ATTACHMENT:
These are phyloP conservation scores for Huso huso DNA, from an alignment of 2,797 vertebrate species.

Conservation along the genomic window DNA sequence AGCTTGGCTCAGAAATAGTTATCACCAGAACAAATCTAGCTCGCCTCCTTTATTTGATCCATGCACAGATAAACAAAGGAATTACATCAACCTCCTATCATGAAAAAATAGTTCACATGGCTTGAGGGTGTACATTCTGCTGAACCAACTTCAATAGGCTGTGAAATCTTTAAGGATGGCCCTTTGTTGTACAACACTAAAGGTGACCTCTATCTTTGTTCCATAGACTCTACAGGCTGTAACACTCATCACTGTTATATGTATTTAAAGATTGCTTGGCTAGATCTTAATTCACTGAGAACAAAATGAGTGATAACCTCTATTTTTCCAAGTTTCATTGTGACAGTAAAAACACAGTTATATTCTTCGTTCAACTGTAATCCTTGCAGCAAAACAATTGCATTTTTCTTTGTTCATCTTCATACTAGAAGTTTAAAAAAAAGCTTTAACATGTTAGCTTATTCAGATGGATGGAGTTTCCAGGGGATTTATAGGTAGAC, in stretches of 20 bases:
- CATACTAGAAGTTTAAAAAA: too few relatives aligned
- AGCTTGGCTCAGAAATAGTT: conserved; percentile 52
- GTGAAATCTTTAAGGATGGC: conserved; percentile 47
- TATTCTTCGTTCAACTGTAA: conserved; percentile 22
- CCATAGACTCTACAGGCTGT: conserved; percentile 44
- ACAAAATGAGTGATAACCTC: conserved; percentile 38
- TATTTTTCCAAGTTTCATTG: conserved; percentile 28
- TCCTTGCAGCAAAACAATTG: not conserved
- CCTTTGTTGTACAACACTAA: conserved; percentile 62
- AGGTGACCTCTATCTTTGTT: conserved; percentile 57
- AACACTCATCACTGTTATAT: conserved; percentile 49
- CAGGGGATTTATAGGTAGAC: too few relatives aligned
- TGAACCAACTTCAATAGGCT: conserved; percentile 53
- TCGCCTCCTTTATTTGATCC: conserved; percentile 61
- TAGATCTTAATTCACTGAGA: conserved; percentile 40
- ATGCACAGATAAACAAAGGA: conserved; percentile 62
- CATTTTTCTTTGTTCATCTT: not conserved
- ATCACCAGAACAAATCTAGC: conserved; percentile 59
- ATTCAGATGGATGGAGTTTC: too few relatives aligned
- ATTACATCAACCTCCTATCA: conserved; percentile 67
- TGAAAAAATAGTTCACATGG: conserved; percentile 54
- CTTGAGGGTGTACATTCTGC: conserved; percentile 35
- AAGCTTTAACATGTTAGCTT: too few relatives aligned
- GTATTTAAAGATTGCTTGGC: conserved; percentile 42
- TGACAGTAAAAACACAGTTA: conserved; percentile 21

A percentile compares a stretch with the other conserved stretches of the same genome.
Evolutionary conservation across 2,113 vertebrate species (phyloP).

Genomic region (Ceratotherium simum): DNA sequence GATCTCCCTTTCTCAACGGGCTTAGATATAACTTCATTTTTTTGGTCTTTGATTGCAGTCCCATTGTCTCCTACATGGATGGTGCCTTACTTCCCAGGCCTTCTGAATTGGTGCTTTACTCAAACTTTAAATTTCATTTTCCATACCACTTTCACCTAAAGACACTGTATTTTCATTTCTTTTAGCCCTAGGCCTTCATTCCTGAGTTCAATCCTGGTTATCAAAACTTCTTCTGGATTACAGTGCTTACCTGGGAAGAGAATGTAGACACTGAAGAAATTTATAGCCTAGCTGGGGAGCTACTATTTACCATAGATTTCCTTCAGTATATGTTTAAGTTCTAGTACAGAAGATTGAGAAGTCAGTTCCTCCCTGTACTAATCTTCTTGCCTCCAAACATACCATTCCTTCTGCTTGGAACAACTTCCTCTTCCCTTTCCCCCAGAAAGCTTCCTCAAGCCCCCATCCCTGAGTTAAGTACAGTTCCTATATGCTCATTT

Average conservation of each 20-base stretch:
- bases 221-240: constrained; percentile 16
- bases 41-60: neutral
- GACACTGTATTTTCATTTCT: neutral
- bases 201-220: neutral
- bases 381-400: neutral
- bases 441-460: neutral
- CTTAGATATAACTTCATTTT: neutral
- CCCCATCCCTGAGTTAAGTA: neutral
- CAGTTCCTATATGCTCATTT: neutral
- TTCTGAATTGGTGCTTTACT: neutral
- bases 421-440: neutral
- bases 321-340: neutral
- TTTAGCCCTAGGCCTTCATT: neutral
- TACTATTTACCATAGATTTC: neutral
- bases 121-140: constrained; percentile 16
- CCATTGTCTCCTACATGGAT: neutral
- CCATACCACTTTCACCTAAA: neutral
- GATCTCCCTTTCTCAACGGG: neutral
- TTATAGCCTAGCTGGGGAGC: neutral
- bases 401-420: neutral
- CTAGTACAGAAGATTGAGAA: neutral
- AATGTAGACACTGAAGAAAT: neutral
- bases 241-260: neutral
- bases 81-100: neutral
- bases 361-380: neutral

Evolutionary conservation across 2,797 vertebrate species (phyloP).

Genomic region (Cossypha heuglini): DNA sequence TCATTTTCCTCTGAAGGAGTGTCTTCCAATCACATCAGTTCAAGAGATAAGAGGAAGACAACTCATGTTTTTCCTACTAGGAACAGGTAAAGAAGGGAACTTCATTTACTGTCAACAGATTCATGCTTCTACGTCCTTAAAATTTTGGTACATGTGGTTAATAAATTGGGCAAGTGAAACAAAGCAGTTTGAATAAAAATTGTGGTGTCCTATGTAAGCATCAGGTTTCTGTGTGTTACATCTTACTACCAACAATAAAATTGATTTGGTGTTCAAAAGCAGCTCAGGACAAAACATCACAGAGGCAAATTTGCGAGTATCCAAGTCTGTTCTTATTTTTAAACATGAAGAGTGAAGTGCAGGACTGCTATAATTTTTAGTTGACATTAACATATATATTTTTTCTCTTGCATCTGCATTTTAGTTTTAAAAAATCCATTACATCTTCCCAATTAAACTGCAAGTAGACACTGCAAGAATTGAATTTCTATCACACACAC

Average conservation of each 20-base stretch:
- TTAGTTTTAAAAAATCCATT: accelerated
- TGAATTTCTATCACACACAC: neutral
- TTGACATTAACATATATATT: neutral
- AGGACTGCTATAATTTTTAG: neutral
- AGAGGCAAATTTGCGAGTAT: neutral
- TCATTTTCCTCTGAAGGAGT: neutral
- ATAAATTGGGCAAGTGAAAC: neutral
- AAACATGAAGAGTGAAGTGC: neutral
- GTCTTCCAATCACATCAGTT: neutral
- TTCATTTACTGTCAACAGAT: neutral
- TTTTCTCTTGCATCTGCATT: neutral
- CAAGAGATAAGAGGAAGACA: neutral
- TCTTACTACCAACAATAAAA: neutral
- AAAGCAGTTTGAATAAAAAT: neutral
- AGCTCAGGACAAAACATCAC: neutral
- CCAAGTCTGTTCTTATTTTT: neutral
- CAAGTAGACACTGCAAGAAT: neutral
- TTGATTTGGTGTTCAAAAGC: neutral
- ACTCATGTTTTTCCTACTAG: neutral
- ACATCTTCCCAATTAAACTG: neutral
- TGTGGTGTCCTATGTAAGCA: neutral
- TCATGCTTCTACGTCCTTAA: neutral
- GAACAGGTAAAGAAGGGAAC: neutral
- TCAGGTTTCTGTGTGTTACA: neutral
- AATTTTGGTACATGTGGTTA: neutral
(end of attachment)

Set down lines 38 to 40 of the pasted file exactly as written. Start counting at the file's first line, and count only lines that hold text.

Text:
- CTTAGATATAACTTCATTTT: neutral
- CCCCATCCCTGAGTTAAGTA: neutral
- CAGTTCCTATATGCTCATTT: neutral